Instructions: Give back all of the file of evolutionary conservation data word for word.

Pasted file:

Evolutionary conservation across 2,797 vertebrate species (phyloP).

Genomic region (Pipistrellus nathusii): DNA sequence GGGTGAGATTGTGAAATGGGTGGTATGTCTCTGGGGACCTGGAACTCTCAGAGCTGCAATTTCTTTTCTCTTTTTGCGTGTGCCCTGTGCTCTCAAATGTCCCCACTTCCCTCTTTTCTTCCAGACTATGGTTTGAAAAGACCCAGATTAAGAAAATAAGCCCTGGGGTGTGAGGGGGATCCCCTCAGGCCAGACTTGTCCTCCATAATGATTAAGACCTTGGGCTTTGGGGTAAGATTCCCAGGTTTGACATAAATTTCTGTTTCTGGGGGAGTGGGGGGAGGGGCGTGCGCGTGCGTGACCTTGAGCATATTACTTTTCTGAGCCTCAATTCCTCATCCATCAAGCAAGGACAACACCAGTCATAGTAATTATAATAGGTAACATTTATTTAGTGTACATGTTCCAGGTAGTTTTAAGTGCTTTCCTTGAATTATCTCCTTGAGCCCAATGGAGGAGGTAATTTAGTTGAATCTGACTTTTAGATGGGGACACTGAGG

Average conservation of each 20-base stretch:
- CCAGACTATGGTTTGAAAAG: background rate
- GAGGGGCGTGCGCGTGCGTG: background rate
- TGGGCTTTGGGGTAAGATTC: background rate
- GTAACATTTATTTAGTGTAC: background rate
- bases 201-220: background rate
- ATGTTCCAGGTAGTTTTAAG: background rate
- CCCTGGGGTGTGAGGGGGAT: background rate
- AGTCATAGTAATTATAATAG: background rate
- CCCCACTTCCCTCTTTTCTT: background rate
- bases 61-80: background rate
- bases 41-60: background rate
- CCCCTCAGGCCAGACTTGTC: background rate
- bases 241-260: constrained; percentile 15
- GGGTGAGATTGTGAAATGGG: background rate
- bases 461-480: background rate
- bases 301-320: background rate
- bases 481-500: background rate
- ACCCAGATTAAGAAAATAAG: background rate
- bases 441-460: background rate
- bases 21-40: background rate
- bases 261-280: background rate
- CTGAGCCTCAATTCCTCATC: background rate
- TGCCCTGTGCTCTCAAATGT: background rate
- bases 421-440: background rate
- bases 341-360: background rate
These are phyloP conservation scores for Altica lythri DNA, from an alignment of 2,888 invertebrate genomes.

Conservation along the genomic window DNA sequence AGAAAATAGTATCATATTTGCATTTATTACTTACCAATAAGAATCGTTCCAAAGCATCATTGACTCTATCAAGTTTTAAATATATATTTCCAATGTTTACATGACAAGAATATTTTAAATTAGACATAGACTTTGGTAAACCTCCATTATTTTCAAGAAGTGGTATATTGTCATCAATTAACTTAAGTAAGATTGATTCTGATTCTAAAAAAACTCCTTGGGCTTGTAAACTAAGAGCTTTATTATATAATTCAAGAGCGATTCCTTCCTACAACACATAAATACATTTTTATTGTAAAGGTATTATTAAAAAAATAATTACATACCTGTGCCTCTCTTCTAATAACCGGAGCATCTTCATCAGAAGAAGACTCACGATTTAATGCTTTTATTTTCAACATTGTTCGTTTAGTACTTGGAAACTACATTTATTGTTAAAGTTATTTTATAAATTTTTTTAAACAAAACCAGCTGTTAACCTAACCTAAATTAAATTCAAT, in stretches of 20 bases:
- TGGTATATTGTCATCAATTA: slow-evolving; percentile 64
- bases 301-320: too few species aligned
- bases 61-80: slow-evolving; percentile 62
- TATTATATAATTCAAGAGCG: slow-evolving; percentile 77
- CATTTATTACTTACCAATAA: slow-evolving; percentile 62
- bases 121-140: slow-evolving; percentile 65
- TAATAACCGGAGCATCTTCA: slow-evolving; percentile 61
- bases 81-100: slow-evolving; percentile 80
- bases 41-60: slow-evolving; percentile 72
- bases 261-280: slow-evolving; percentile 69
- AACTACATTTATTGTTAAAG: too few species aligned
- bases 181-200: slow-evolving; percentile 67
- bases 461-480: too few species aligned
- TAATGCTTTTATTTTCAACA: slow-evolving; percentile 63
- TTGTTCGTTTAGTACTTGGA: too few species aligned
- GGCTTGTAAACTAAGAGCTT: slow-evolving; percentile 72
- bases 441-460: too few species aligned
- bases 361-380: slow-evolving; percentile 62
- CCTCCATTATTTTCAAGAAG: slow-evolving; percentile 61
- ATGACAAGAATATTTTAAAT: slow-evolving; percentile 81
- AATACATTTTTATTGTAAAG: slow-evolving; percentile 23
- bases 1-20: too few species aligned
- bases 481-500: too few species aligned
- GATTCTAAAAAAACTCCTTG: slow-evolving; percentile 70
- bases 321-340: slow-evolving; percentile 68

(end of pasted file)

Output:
Evolutionary conservation across 2,797 vertebrate species (phyloP).

Genomic region (Pipistrellus nathusii): DNA sequence GGGTGAGATTGTGAAATGGGTGGTATGTCTCTGGGGACCTGGAACTCTCAGAGCTGCAATTTCTTTTCTCTTTTTGCGTGTGCCCTGTGCTCTCAAATGTCCCCACTTCCCTCTTTTCTTCCAGACTATGGTTTGAAAAGACCCAGATTAAGAAAATAAGCCCTGGGGTGTGAGGGGGATCCCCTCAGGCCAGACTTGTCCTCCATAATGATTAAGACCTTGGGCTTTGGGGTAAGATTCCCAGGTTTGACATAAATTTCTGTTTCTGGGGGAGTGGGGGGAGGGGCGTGCGCGTGCGTGACCTTGAGCATATTACTTTTCTGAGCCTCAATTCCTCATCCATCAAGCAAGGACAACACCAGTCATAGTAATTATAATAGGTAACATTTATTTAGTGTACATGTTCCAGGTAGTTTTAAGTGCTTTCCTTGAATTATCTCCTTGAGCCCAATGGAGGAGGTAATTTAGTTGAATCTGACTTTTAGATGGGGACACTGAGG

Average conservation of each 20-base stretch:
- CCAGACTATGGTTTGAAAAG: background rate
- GAGGGGCGTGCGCGTGCGTG: background rate
- TGGGCTTTGGGGTAAGATTC: background rate
- GTAACATTTATTTAGTGTAC: background rate
- bases 201-220: background rate
- ATGTTCCAGGTAGTTTTAAG: background rate
- CCCTGGGGTGTGAGGGGGAT: background rate
- AGTCATAGTAATTATAATAG: background rate
- CCCCACTTCCCTCTTTTCTT: background rate
- bases 61-80: background rate
- bases 41-60: background rate
- CCCCTCAGGCCAGACTTGTC: background rate
- bases 241-260: constrained; percentile 15
- GGGTGAGATTGTGAAATGGG: background rate
- bases 461-480: background rate
- bases 301-320: background rate
- bases 481-500: background rate
- ACCCAGATTAAGAAAATAAG: background rate
- bases 441-460: background rate
- bases 21-40: background rate
- bases 261-280: background rate
- CTGAGCCTCAATTCCTCATC: background rate
- TGCCCTGTGCTCTCAAATGT: background rate
- bases 421-440: background rate
- bases 341-360: background rate
These are phyloP conservation scores for Altica lythri DNA, from an alignment of 2,888 invertebrate genomes.

Conservation along the genomic window DNA sequence AGAAAATAGTATCATATTTGCATTTATTACTTACCAATAAGAATCGTTCCAAAGCATCATTGACTCTATCAAGTTTTAAATATATATTTCCAATGTTTACATGACAAGAATATTTTAAATTAGACATAGACTTTGGTAAACCTCCATTATTTTCAAGAAGTGGTATATTGTCATCAATTAACTTAAGTAAGATTGATTCTGATTCTAAAAAAACTCCTTGGGCTTGTAAACTAAGAGCTTTATTATATAATTCAAGAGCGATTCCTTCCTACAACACATAAATACATTTTTATTGTAAAGGTATTATTAAAAAAATAATTACATACCTGTGCCTCTCTTCTAATAACCGGAGCATCTTCATCAGAAGAAGACTCACGATTTAATGCTTTTATTTTCAACATTGTTCGTTTAGTACTTGGAAACTACATTTATTGTTAAAGTTATTTTATAAATTTTTTTAAACAAAACCAGCTGTTAACCTAACCTAAATTAAATTCAAT, in stretches of 20 bases:
- TGGTATATTGTCATCAATTA: slow-evolving; percentile 64
- bases 301-320: too few species aligned
- bases 61-80: slow-evolving; percentile 62
- TATTATATAATTCAAGAGCG: slow-evolving; percentile 77
- CATTTATTACTTACCAATAA: slow-evolving; percentile 62
- bases 121-140: slow-evolving; percentile 65
- TAATAACCGGAGCATCTTCA: slow-evolving; percentile 61
- bases 81-100: slow-evolving; percentile 80
- bases 41-60: slow-evolving; percentile 72
- bases 261-280: slow-evolving; percentile 69
- AACTACATTTATTGTTAAAG: too few species aligned
- bases 181-200: slow-evolving; percentile 67
- bases 461-480: too few species aligned
- TAATGCTTTTATTTTCAACA: slow-evolving; percentile 63
- TTGTTCGTTTAGTACTTGGA: too few species aligned
- GGCTTGTAAACTAAGAGCTT: slow-evolving; percentile 72
- bases 441-460: too few species aligned
- bases 361-380: slow-evolving; percentile 62
- CCTCCATTATTTTCAAGAAG: slow-evolving; percentile 61
- ATGACAAGAATATTTTAAAT: slow-evolving; percentile 81
- AATACATTTTTATTGTAAAG: slow-evolving; percentile 23
- bases 1-20: too few species aligned
- bases 481-500: too few species aligned
- GATTCTAAAAAAACTCCTTG: slow-evolving; percentile 70
- bases 321-340: slow-evolving; percentile 68